Under a like difficulty, in spite even of our personal intercourse, do we still lie with regard to the Professor's moral feeling. Gleams of an ethereal love burst forth from him, soft wailings of infinite pity; he could clasp the whole Universe into his bosom, and keep it warm; it seems as if under that rude exterior there dwelt a very seraph. Then again he is so sly and still, so imperturbably saturnine; shows such indifference, malign coolness towards all that men strive after; and ever with some half-visible wrinkle of a bitter sardonic humor, if indeed it be not mere stolid callousness,—that you look on him almost with a shudder, as on some incarnate Mephistopheles, to whom this great terrestrial and celestial Round, after all, were but some huge foolish Whirligig, where kings and beggars, and angels and demons, and stars and street-sweepings, were chaotically whirled, in which only children could take interest. His look, as we mentioned, is probably the gravest ever seen: yet it is not of that cast-iron gravity frequent enough among our own Chancery suitors; but rather the gravity as of some silent, high-encircled mountain-pool, perhaps the crater of an extinct volcano; into whose black deeps you fear to gaze: those eyes, those lights that sparkle in it, may indeed be reflexes of the heavenly Stars, but perhaps also glances from the region of Nether Fire.
Certainly a most involved, self-secluded, altogether enigmatic nature, this of Teufelsdrockh! Here, however, we gladly recall to mind that once we saw him laugh; once only, perhaps it was the first and last time in his life; but then such a peal of laughter, enough to have awakened the Seven Sleepers! It was of Jean Paul's doing: some single billow in that vast World-Mahlstrom of Humor, with its heaven-kissing coruscations, which is now, alas, all congealed in the frost of death! The large-bodied Poet and the small, both large enough in soul, sat talking miscellaneously together, the present Editor being privileged to listen; and now Paul, in his serious way, was giving one of those inimitable "Extra-Harangues;" and, as it chanced, On the Proposal for a Cast-metal King: gradually a light kindled in our Professor's eyes and face, a beaming, mantling, loveliest light; through those murky features, a radiant ever-young Apollo looked; and he burst forth like the neighing of all Tattersall's,—tears streaming down his cheeks, pipe held aloft, foot clutched into the air,—loud, long-continuing, uncontrollable; a laugh not of the face and diaphragm only, but of the whole man from head to heel. The present Editor, who laughed indeed, yet with measure, began to fear all was not right: however, Teufelsdrockh, composed himself, and sank into his old stillness; on his inscrutable countenance there was, if anything, a slight look of shame; and Richter himself could not rouse him again. Readers who have any tincture of Psychology know how much is to be inferred from this; and that no man who has once heartily and wholly laughed can be altogether irreclaimably bad. How much lies in Laughter: the cipher-key, wherewith we decipher the whole man! Some men wear an everlasting barren simper; in the smile of others lies a cold glitter as of ice: the fewest are able to laugh, what can be called laughing, but only sniff and titter and snigger from the throat outwards; or at best, produce some whiffling husky cachinnation, as if they were laughing through wool: of none such comes good. The man who cannot laugh is not only fit for treasons, stratagems, and spoils; but his whole life is already a treason and a stratagem.
Considered as an Author, Herr Teufelsdrockh has one scarcely pardonable fault, doubtless his worst: an almost total want of arrangement. In this remarkable Volume, it is true, his adherence to the mere course of Time produces, through the Narrative portions, a certain show of outward method; but of true logical method and sequence there is too little. Apart from its multifarious sections and subdivisions, the Work naturally falls into two Parts; a Historical-Descriptive, and a Philosophical-Speculative: but falls, unhappily, by no firm line of demarcation; in that labyrinthic combination, each Part overlaps, and indents, and indeed runs quite through the other. Many sections are of a debatable rubric, or even quite nondescript and unnamable; whereby the Book not only loses in accessibility, but too often distresses us like some mad banquet, wherein all courses had been confounded, and fish and flesh, soup and solid, oyster-sauce, lettuces, Rhine-wine and French mustard, were hurled into one huge tureen or trough, and the hungry Public invited to help itself. To bring what order we can out of this Chaos shall be part of our endeavor.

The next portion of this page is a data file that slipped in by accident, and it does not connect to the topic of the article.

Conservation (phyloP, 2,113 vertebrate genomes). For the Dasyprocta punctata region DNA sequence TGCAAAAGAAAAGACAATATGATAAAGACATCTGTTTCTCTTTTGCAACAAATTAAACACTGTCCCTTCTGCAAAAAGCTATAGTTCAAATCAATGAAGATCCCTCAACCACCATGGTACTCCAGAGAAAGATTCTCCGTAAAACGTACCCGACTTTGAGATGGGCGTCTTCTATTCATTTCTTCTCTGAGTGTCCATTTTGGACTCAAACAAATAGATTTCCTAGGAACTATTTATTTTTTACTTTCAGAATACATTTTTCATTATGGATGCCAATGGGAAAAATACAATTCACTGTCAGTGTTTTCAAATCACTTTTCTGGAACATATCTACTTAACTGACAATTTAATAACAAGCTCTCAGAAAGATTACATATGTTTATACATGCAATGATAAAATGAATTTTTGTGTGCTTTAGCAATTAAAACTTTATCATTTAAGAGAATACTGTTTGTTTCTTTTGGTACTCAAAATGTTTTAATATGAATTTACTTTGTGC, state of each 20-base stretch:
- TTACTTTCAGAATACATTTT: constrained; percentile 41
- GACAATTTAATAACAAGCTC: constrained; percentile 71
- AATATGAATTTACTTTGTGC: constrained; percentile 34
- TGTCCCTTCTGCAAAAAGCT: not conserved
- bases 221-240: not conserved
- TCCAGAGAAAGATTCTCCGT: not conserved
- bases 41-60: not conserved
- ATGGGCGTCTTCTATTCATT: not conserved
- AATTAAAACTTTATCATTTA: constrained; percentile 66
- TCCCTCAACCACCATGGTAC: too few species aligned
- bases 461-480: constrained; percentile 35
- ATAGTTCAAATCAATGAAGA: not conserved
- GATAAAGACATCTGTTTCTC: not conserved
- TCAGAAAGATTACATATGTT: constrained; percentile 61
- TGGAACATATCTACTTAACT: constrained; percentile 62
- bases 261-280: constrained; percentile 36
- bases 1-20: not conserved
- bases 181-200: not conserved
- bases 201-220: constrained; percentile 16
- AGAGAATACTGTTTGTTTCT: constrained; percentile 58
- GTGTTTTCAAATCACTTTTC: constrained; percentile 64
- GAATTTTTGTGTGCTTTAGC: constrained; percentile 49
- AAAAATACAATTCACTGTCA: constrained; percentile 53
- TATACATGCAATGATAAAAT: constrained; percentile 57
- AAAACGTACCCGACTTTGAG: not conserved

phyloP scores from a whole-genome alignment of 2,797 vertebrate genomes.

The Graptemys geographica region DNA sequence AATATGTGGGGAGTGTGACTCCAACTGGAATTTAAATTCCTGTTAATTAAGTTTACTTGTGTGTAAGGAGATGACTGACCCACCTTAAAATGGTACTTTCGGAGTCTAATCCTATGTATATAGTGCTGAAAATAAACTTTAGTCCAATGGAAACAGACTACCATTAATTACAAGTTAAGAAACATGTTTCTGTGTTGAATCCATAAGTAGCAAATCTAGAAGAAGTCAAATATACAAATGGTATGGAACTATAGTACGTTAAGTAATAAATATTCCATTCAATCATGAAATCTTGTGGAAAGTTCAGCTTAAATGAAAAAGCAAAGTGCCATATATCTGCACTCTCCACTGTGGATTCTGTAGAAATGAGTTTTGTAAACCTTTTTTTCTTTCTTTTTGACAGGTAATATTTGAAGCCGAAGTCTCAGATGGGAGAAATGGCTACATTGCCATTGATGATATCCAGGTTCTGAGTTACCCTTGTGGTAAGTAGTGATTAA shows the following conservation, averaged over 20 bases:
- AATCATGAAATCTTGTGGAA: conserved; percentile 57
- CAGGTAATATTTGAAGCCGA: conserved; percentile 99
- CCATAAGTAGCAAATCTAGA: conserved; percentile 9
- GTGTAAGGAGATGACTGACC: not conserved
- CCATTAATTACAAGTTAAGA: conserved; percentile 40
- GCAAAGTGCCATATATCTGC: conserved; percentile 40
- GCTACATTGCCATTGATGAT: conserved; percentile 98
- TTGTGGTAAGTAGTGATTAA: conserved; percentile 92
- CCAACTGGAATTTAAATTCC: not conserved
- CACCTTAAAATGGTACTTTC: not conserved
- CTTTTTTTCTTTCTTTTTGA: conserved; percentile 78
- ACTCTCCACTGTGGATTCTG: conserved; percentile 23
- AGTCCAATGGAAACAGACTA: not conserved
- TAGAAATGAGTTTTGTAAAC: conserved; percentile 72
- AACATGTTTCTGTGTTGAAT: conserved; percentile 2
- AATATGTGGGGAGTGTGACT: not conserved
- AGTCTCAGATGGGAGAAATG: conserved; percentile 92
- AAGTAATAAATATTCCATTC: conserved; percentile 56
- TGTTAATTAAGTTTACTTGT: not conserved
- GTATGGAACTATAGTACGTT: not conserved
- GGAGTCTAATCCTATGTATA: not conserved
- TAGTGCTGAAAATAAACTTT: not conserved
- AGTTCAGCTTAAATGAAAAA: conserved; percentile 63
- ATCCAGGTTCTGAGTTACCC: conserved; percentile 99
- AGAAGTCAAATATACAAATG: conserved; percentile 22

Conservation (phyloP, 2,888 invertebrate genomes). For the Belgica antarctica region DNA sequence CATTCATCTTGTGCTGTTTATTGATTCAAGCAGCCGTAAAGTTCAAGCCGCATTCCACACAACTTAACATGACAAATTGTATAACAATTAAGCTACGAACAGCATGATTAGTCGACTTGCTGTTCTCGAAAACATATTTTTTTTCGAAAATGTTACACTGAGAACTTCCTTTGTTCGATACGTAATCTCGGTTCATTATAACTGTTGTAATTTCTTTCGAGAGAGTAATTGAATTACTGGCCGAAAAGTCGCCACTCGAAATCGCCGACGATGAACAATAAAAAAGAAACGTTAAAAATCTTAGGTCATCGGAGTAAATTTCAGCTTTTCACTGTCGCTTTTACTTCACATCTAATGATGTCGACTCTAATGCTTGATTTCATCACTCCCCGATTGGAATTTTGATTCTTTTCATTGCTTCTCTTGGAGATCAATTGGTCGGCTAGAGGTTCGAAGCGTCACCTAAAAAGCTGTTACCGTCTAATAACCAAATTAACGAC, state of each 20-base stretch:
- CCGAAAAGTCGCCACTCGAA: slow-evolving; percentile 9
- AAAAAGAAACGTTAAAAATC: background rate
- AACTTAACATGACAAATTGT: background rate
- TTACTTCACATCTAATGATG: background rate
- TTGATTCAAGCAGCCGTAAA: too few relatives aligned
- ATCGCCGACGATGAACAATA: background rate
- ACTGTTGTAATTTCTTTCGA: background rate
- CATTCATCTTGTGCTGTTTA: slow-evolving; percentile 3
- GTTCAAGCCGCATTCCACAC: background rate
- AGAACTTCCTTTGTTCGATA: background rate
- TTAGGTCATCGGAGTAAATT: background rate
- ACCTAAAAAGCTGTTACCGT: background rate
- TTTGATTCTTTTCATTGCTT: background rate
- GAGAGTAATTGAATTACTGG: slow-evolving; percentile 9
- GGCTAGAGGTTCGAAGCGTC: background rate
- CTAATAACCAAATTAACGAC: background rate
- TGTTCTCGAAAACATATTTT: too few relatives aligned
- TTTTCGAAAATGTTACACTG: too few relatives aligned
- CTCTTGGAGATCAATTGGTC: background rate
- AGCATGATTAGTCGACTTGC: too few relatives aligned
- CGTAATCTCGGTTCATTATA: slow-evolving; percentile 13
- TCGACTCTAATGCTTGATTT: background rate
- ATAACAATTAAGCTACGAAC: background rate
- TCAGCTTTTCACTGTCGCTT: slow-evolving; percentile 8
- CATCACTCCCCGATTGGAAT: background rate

CHAPTER V. THE WORLD IN CLOTHES.
"As Montesquieu wrote a Spirit of Laws," observes our Professor, "so could I write a Spirit of Clothes; thus, with an Esprit des Lois, properly an Esprit de Coutumes, we should have an Esprit de Costumes. For neither in tailoring nor in legislating does man proceed by mere Accident, but the hand is ever guided on by mysterious operations of the mind. In all his Modes, and habilatory endeavors, an Architectural Idea will be found lurking; his Body and the Cloth are the site and materials whereon and whereby his beautified edifice, of a Person, is to be built. Whether he flow gracefully out in folded mantles, based on light sandals; tower up in high headgear, from amid peaks, spangles and bell-girdles; swell out in starched ruffs, buckram stuffings, and monstrous tuberosities; or girth himself into separate sections, and front the world an Agglomeration of four limbs,—will depend on the nature of such Architectural Idea: whether Grecian, Gothic, Later Gothic, or altogether Modern, and Parisian or Anglo-Dandiacal. Again, what meaning lies in Color! From the soberest drab to the high-flaming scarlet, spiritual idiosyncrasies unfold themselves in choice of Color: if the Cut betoken Intellect and Talent, so does the Color betoken Temper and Heart. In all which, among nations as among individuals, there is an incessant, indubitable, though infinitely complex working of Cause and Effect: every snip of the Scissors has been regulated and prescribed by ever-active Influences, which doubtless to Intelligences of a superior order are neither invisible nor illegible.